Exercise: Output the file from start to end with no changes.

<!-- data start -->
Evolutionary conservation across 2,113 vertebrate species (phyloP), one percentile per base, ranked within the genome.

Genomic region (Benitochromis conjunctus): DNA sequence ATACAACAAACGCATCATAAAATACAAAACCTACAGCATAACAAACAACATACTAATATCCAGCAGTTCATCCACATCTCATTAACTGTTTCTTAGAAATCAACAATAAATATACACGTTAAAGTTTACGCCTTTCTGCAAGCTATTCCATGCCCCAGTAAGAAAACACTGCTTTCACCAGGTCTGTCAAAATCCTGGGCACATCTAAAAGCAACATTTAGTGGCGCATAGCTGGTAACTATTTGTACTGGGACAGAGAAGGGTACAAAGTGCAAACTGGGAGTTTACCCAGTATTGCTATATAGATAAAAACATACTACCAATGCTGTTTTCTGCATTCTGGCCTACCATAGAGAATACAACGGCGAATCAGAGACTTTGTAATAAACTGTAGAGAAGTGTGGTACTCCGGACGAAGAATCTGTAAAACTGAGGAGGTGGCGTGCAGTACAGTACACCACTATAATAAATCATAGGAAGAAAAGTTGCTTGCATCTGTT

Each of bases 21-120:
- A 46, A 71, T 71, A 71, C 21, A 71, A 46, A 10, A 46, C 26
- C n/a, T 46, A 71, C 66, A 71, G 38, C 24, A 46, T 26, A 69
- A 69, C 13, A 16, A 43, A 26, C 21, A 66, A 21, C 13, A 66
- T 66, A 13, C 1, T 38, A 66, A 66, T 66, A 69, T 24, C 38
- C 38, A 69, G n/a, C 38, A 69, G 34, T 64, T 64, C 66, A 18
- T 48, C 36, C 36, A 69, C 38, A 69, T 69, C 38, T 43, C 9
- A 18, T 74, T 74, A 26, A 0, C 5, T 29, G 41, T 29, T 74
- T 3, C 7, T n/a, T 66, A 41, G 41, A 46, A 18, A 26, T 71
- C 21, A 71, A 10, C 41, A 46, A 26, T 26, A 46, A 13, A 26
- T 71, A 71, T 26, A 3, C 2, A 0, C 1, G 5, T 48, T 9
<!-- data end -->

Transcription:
Evolutionary conservation across 2,113 vertebrate species (phyloP), one percentile per base, ranked within the genome.

Genomic region (Benitochromis conjunctus): DNA sequence ATACAACAAACGCATCATAAAATACAAAACCTACAGCATAACAAACAACATACTAATATCCAGCAGTTCATCCACATCTCATTAACTGTTTCTTAGAAATCAACAATAAATATACACGTTAAAGTTTACGCCTTTCTGCAAGCTATTCCATGCCCCAGTAAGAAAACACTGCTTTCACCAGGTCTGTCAAAATCCTGGGCACATCTAAAAGCAACATTTAGTGGCGCATAGCTGGTAACTATTTGTACTGGGACAGAGAAGGGTACAAAGTGCAAACTGGGAGTTTACCCAGTATTGCTATATAGATAAAAACATACTACCAATGCTGTTTTCTGCATTCTGGCCTACCATAGAGAATACAACGGCGAATCAGAGACTTTGTAATAAACTGTAGAGAAGTGTGGTACTCCGGACGAAGAATCTGTAAAACTGAGGAGGTGGCGTGCAGTACAGTACACCACTATAATAAATCATAGGAAGAAAAGTTGCTTGCATCTGTT

Each of bases 21-120:
- A 46, A 71, T 71, A 71, C 21, A 71, A 46, A 10, A 46, C 26
- C n/a, T 46, A 71, C 66, A 71, G 38, C 24, A 46, T 26, A 69
- A 69, C 13, A 16, A 43, A 26, C 21, A 66, A 21, C 13, A 66
- T 66, A 13, C 1, T 38, A 66, A 66, T 66, A 69, T 24, C 38
- C 38, A 69, G n/a, C 38, A 69, G 34, T 64, T 64, C 66, A 18
- T 48, C 36, C 36, A 69, C 38, A 69, T 69, C 38, T 43, C 9
- A 18, T 74, T 74, A 26, A 0, C 5, T 29, G 41, T 29, T 74
- T 3, C 7, T n/a, T 66, A 41, G 41, A 46, A 18, A 26, T 71
- C 21, A 71, A 10, C 41, A 46, A 26, T 26, A 46, A 13, A 26
- T 71, A 71, T 26, A 3, C 2, A 0, C 1, G 5, T 48, T 9